Yet at an annualized 17 per cent, traders say this still only suggests a likely sterling gyration of about 4 cents from the current $US1.62 over the week ahead. What’s more, volatility implied out to three months only prices for a move in sterling/dollar of half the year’s 12 cent peak-to-trough move so far.
Calm Vs. Apocalypse
All this apparent calm presents a somewhat surreal backdrop to dire warnings from some global investment banks on the potential shock of a Scottish secession and the cost to both Scotland and the rump United Kingdom.
Many warn about sterling’s fate given London’s opposition to nationalists’ plans for a currency union. Other fears range through deposit flight from Scottish banks relocating south of border; a balance of payments drag between Scotland and its southern neighbour; and a threat of rising borrowing costs and swingeing austerity for the early years of a new Scotland.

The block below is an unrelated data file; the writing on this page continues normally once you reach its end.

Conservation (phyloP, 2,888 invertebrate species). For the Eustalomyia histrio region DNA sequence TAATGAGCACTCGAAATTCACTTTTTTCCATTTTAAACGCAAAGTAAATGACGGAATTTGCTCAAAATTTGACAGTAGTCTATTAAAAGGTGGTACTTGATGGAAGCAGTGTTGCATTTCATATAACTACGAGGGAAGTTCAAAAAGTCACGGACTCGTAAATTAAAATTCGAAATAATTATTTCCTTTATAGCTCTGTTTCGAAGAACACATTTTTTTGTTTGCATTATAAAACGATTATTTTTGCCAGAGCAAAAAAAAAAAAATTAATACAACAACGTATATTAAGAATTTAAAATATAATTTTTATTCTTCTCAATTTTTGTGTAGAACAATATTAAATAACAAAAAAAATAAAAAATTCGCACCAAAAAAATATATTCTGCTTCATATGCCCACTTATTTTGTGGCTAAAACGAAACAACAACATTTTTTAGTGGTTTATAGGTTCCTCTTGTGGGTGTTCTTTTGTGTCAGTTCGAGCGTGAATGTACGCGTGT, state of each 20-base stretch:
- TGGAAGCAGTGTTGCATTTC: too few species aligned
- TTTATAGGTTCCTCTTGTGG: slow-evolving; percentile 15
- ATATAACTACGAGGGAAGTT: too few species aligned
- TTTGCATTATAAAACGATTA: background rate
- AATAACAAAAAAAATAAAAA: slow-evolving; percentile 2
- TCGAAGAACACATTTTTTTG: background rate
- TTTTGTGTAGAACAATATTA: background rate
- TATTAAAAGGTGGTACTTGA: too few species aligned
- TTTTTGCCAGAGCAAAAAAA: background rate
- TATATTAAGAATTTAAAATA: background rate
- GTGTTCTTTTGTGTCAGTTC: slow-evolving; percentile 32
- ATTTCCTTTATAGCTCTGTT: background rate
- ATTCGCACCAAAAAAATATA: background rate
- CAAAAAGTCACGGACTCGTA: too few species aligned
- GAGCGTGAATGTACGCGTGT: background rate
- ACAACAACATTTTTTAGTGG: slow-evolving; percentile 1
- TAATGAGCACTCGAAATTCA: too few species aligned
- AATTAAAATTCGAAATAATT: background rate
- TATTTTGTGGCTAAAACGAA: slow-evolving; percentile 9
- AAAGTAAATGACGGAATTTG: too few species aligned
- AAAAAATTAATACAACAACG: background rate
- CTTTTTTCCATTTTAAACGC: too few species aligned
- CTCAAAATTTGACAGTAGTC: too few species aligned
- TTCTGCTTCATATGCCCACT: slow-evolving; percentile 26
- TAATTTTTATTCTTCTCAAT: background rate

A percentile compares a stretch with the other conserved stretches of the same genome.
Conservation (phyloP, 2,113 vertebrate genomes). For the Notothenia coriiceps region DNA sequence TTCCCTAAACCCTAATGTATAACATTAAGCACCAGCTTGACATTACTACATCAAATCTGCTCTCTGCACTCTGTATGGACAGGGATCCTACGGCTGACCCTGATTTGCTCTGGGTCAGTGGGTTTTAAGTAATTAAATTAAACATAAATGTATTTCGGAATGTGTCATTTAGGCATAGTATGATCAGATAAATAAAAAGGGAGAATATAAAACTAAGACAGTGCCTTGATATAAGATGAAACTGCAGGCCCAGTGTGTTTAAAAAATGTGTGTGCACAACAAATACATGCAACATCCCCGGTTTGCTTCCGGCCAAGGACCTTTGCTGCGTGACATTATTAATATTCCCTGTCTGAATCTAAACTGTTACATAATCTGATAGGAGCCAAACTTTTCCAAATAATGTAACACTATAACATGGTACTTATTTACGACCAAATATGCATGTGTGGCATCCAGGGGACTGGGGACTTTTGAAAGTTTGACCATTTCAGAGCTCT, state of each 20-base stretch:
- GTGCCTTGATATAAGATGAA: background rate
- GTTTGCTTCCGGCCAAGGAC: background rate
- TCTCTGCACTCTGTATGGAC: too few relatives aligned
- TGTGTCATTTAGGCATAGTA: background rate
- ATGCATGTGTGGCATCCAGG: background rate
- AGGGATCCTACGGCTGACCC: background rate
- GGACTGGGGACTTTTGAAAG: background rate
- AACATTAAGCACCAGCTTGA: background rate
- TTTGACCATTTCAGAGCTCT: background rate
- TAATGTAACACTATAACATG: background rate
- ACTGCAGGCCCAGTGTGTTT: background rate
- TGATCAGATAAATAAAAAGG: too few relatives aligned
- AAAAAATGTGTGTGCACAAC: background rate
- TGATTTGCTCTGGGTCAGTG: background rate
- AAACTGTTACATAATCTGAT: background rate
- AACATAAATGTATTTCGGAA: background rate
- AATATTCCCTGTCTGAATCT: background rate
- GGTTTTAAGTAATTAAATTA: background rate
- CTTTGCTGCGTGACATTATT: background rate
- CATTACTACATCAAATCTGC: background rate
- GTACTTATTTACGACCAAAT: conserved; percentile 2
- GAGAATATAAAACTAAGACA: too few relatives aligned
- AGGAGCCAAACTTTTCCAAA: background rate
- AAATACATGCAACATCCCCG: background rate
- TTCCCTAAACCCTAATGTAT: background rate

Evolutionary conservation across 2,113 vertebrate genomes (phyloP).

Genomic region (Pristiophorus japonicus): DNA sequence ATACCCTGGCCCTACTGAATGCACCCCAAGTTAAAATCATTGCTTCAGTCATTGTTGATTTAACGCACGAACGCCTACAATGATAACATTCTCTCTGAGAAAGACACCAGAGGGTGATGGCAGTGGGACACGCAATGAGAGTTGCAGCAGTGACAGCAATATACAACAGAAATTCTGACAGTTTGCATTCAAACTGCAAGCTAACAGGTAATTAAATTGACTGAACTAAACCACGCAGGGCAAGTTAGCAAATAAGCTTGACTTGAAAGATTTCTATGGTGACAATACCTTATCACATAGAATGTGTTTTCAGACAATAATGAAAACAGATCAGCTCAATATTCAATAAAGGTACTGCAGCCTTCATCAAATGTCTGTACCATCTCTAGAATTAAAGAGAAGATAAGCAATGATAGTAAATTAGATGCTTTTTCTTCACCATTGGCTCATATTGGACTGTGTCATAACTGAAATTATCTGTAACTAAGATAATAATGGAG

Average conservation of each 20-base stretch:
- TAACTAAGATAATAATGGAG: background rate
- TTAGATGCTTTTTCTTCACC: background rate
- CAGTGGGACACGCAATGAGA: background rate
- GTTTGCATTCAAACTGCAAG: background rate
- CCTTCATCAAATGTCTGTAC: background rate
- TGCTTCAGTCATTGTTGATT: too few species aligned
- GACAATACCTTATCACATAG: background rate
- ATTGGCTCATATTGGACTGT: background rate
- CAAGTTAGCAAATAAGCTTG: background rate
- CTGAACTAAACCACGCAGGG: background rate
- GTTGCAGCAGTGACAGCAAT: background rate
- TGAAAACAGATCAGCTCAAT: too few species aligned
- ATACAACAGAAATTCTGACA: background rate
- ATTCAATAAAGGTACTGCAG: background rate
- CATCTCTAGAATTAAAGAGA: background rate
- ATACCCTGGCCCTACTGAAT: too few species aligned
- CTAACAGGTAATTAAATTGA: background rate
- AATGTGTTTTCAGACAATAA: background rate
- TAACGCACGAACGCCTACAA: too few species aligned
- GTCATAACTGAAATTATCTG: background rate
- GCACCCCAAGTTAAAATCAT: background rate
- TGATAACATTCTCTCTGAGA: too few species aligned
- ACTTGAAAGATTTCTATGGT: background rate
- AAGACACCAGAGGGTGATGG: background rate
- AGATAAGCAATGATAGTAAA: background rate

Forecasts vary wildly, given that no one knows exactly how the subsequent year of negotiations would split oil revenues and debt repayment commitments between the separated nations. Some fear sterling would plunge if Scotland took the lion’s share of North Sea revenues, leaving the rest of the United Kingdom with a grossly bloated current account deficit.
Deutsche Bank’s chief economist David Folkerts-Landau only last Friday told clients Scotland’s exit would be a mistake akin to missteps that triggered the Great Depression.
“We think financial markets, particularly the longer-dated FX options market, are significantly underpricing the risk of a ‘yes’ vote — and all the costs and uncertainty that would entail,” economist and co-author of the Deutsche report Oliver Harvey told Reuters.
Goldman Sachs economist Kevin Daly reckons a surprise “Yes” vote could have “severely negative” consequences for both a newly independent Scotland and remnant United Kingdom.
And longstanding bearish strategist Albert Edwards of Societe Generale warned of a serious sterling crisis and a possible unravelling of the United Kingdom and European Union akin to the collapse of the former Soviet Union in 1991.